In addition to friendship, marriage has also been proven to be an essential part of lasting happiness. In 2004, 42 percent of married Americans described themselves as “very happy,” compared to 23 percent of never-married people. Twenty percent of those who were widowed gave themselves the same rating, as did just 17 percent of divorced people. Married people were also six times more likely to say they were “very happy” than they were to describe themselves as “not too happy.”
“There is significant increase in happiness after people get married, but happiness also brings marriage,” says Arthur C. Brooks, author of Gross National Happiness and president of American
Enterprise Institute. “Happy people are more likely than unhappy people to get married in the first place.”
While marriage increases happiness, having children has been shown to actually lower a person’s happiness—at least for a short while.
“Kids are hard,” says Brooks. “But that’s part of our mission in life—to do hard things, to perfect ourselves. The Mormons are very clear on this. The fact that children give you hard times is part of the deal.”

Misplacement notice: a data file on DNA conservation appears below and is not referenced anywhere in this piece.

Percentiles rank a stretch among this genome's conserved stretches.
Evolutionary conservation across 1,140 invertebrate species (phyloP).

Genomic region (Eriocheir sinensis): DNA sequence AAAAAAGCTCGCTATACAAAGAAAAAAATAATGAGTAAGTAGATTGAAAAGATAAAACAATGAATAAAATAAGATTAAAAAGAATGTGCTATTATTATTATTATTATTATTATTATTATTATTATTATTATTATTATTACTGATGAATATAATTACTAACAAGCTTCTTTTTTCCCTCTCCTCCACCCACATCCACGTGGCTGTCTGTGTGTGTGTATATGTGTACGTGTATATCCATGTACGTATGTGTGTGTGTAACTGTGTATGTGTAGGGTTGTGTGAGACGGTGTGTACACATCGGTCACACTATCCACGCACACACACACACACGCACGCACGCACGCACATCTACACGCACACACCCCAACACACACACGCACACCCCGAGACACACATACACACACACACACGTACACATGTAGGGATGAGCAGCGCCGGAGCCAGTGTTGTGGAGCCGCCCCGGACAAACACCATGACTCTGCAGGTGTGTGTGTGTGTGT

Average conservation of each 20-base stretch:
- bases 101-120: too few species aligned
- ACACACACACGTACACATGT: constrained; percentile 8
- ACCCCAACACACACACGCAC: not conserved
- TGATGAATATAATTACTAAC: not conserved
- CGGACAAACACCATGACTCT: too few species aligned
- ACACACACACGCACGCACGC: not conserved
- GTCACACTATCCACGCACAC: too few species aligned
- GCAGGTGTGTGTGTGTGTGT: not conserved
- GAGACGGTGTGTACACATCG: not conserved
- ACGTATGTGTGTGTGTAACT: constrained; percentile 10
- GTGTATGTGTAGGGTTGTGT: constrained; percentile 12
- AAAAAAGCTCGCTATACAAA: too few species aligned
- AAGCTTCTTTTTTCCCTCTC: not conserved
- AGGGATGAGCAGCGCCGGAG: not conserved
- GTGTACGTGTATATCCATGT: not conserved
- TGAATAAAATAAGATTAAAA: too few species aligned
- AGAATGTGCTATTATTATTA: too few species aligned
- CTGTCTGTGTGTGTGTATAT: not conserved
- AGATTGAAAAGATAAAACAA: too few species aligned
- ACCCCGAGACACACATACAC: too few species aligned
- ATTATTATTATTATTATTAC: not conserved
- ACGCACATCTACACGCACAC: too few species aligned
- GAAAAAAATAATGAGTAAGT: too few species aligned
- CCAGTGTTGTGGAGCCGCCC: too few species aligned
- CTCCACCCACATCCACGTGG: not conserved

Brooks goes on to say that while happiness may be lowered initially, parents find great meaning in providing unconditional love for children, and meaning is the highest form of happiness. “Unconditional love itself is a source of happiness,” he says. “Paradoxically, your happiness is raised by the fact that you are willing to have your happiness lowered through years of dirty diapers and tantrums. Kids are an important part of a happy lifestyle.”
A 2004 poll conducted by Time magazine supports this theory. When people were asked “What one thing in life has brought you the greatest happiness?”, the number-one answer was children, grandchildren, or both.
Volunteering also leads to happiness. “When you give something away that you value [like time or talents], you become the primary beneficiary,” Brooks says. In fact, volunteering once a week can raise your odds of being very happy by 50 percent. Similarly, blood donors are 50 percent more likely to be very happy than those who don’t give blood.
In one study, volunteer work produced more joy than anything except dancing. In another, volunteers were 42 percent more likely to be very happy than people who did not volunteer.
Likewise, a 2002 survey of 2,000 people conducted by the Australian Unity Wellbeing Index revealed that those who volunteer are the most satisfied people in the country, being the group happiest with their work, community ties, and spirituality. In addition to life satisfaction, recent research sponsored by the Economic & Social Research Council revealed that people who live in areas with high levels of volunteerism enjoy better health and experience fewer burglaries; students even earn higher grades.
© LDS Living, 2012. Originally published in the 2009 January/February issue of LDS Living.